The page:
Occasionally I like to have a day sketching down in San Francisco. I don’t go very often; it’s a long (and not cheap) train journey, with a connecting bus from Emeryville, I spend a lot of time wandering about (and I get tired), and then I have to get the Amtrak bus and train home (which takes ages), and because I like to eek out as much possible sketching time as I can, I leave super early and come back super late. Every few years I might stay overnight, which makes me feel a bit more relaxed while marching about the city, not having to worry about getting back to the Amtrak bus stop near the Salesforce Tower, and then I might go to an interesting pub in the evening for a bar sketch. But then next day I am always a bit tired and always thinking, get the earlier train back, still a very long way, get home and have a Sunday rest, maybe colour in some of the sketches I’d done. Another thing about going to the City, I like to try and explore somewhere I’ve never been, or maybe have not been in a long time (places have change rapidly since I moved out here). On this occasion, a very hot day in the very hot early September of 2022, I started at the usual spot of the Ferry Building Farmer’s Market – been getting these delicious bombolini there for years, a sugary way to start the day – and drew the panorama above. It was a good spot to draw the latest iteration of this skyline (click on it to see it larger, on my Flickr site). Lot of people out and about; I remember once years ago seeing Robin Williams here, just about a year or so before he died. I don’t usually recognize famous people, but I recognized him. Actually, no my wife pointed him out. I am terrible at recognizing famous people. If ever I became famous, I would instantly forget what my own face looked like.
When I was done with hanging out at the Ferry Building, I hopped onto the BART towards the Mission district, and got out at 24th Street for a long-ish walk uphill towards the Noe Valley neighbourhood. This was a place I had never been, but had heard was quite nice, and full of trendy types. Well maybe not trendy types, more middle-class professional types, young families with expensive strollers and small dogs, that sort of thing. I don’t know, yuppies. People with mobile phones and fil-o-faxes who go skiing and have pagers. I don’t know, I’m not very good at categorizing places, or remembering what decade it is. “That’s a cute neighbourhood,” is the sort of thing I think people would say when they come here. There are nice shops and little restaurants, but it’s not too much, or too few, it’s not full of every Starbucks or Peet’s that you can imagine, nor is it wall-to-wall hippies and grubby smoke-shops (it’s not the Haight, a street I almost never enjoy), and it’s not as edgy and colourful as somewhere like Mission (a street I almost always enjoy) but it’s a pretty nice place to spend a Saturday lunchtime. Sutro Tower rose above the nearby hills like an insectoid alien overlord, but I walked up to see if I could find a shop I wanted to sketch. I found Folio Books, which was a lovely little bookshop that I spent an unexpectedly long amount of time in. I love to visit these little bookshops in the City, they are my favourite places. I always want to buy loads of things, but I think I just got one book (can’t even remember what now! Probably a travel writing book) because carrying too many books around in my little bag all day gets heavy. I sat outside and sketched though, and that is always time well spent.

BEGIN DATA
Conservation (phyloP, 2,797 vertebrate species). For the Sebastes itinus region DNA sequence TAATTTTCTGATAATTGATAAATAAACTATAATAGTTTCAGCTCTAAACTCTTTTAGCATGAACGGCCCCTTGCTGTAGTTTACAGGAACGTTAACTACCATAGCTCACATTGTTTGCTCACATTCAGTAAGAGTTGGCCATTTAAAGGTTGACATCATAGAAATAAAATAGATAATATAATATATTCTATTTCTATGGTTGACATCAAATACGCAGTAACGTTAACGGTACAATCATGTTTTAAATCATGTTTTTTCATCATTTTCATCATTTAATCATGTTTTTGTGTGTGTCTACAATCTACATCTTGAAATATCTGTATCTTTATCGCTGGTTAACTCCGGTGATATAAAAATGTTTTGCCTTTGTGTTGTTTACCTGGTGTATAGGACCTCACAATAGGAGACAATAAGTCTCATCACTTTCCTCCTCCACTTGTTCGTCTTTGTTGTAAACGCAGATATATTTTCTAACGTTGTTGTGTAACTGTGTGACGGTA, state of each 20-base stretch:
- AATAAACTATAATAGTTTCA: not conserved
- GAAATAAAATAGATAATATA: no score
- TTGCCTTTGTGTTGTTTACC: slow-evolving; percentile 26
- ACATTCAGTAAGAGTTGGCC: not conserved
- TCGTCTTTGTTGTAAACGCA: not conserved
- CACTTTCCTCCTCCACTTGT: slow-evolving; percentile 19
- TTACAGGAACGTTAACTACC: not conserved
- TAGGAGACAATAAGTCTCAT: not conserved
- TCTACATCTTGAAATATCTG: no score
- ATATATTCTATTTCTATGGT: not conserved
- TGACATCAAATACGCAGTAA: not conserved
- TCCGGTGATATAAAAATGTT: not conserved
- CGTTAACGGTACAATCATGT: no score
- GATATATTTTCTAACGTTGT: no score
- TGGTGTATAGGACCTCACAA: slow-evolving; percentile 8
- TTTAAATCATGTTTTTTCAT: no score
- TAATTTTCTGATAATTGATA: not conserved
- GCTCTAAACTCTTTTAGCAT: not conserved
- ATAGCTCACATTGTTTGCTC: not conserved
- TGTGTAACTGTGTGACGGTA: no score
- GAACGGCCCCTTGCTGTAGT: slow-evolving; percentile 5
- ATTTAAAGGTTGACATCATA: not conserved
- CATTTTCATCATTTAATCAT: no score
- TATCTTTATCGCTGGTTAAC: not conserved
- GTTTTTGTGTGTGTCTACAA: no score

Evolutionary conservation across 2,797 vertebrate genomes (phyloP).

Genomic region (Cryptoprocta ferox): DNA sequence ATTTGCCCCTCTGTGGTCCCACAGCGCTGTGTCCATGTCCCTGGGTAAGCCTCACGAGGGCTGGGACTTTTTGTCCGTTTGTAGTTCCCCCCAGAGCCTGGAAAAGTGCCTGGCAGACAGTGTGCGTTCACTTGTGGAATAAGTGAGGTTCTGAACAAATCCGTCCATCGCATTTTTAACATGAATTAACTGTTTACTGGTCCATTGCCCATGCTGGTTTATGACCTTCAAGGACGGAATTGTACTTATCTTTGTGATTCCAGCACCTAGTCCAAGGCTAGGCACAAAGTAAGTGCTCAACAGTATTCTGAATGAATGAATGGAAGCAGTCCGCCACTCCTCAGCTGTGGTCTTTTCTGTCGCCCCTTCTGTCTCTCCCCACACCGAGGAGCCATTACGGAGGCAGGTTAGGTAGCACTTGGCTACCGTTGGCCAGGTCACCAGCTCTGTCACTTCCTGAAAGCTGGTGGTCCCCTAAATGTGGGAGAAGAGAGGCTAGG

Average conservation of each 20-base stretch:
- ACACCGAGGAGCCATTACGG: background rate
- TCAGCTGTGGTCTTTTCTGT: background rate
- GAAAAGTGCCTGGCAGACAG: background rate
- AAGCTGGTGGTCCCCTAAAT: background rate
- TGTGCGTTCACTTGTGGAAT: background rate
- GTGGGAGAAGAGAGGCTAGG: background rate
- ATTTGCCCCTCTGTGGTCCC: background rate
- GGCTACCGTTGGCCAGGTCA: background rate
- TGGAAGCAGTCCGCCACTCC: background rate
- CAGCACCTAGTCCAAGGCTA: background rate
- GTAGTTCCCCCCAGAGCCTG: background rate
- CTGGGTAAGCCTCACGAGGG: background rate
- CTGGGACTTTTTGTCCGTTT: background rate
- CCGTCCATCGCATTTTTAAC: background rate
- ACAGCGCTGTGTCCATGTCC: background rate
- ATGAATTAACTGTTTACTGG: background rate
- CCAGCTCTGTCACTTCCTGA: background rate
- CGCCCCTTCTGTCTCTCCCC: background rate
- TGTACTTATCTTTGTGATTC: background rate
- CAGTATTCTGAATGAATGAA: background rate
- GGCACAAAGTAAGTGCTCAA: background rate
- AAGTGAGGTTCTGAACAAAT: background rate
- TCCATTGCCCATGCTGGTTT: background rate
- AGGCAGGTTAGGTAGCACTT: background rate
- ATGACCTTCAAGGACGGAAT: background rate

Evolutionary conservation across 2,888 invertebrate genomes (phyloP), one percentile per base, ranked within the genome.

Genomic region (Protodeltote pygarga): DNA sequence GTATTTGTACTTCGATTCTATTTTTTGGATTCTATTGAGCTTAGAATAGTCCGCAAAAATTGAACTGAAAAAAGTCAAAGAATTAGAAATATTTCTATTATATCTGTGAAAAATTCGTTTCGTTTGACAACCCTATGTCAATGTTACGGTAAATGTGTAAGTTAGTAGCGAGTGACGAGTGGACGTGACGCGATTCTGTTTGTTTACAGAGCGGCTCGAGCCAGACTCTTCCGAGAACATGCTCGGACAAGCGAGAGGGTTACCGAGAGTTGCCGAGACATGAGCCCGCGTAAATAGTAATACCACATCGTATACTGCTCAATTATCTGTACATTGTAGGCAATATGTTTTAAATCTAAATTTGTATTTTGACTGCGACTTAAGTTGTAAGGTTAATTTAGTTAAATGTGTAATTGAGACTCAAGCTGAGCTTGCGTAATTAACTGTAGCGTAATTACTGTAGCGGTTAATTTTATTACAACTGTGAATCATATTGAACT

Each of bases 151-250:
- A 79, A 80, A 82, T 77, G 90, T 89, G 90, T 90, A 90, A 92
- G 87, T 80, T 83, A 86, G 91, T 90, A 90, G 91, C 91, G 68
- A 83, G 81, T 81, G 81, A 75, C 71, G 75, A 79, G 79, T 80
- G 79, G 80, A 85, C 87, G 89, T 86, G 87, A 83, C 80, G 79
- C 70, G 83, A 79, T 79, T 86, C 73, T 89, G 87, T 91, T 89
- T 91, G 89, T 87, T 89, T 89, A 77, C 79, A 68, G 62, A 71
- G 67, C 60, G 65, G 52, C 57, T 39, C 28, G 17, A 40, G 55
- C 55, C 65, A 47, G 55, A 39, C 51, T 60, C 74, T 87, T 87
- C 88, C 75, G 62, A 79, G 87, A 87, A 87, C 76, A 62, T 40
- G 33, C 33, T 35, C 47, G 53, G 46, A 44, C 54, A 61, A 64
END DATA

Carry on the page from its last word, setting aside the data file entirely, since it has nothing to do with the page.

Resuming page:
I had lunch further down the street at a little burger place, getting a nice chicken burger and about a million garlic fries, that would be me set for the day. As I ate I spotted a guy wearing a Spurs badge on a t-shirt, always love to see it. It had the signs of Haight Ashbury on it, so I asked him what that was. He said that it was for the fan group ‘Haight Spurs’, which meets regularly at a pub in the Haight to watch Tottenham matches (with those early kick-off times too), they had been up watching Spurs huff against Fulham that morning, a game I’d watched on my iPad on the train. I said ‘Haight Spurs’ sounds more like an Arsenal fan group than a Tottenham one, but I don’t think he got it. There are a few Tottenham fan groups in the Bay Area and beyond from what I understand, I know there’s one in Sacramento that I have never met up with (7am at a pub in midtown vs 7am on my sofa with a cuppa, not really a contest; I’m sure people would get sick of me shouting “Shuttup Lee Dixon, you dunno what you’re talkin’ about!” at the screen every three minutes like I do when watching on NBC at home). I remember Ossie Ardiles met with fans in San Francisco ahead of our game against the San Jose Earthquakes in 2010, I was at the game but not at the Ossie meeting; if he did another, I’m there. Anyway this Haight Spurs fellow seemed a bit reluctant to tell me too much more (I think it was more he wanted to go and eat now, please) but maybe one of these days I should look up where people are watching games in San Francisco and do that, but we all know I would actually just stay in my hotel and watch it in bed, where I can berate Lee Dixon and Graeme Le Saux’s co-commentary in peace. Anyway, suitably well-fed and ready to draw the whole world, I sketched the scene outside the burger place on 24th Street at the corner of Vicksburg, watched all the people go by, all those the middle-class professional dot-com yuppies and yummy-mummies with their Pagers and their Barbour jackets and Swatch watches, copies of the Financial Times tucked under their arms and poodles in their handbags (I’m such an observant people-watching urban sketcher), and then walked up and down a few more hills back towards the Mission district. I’ll post those sketches next.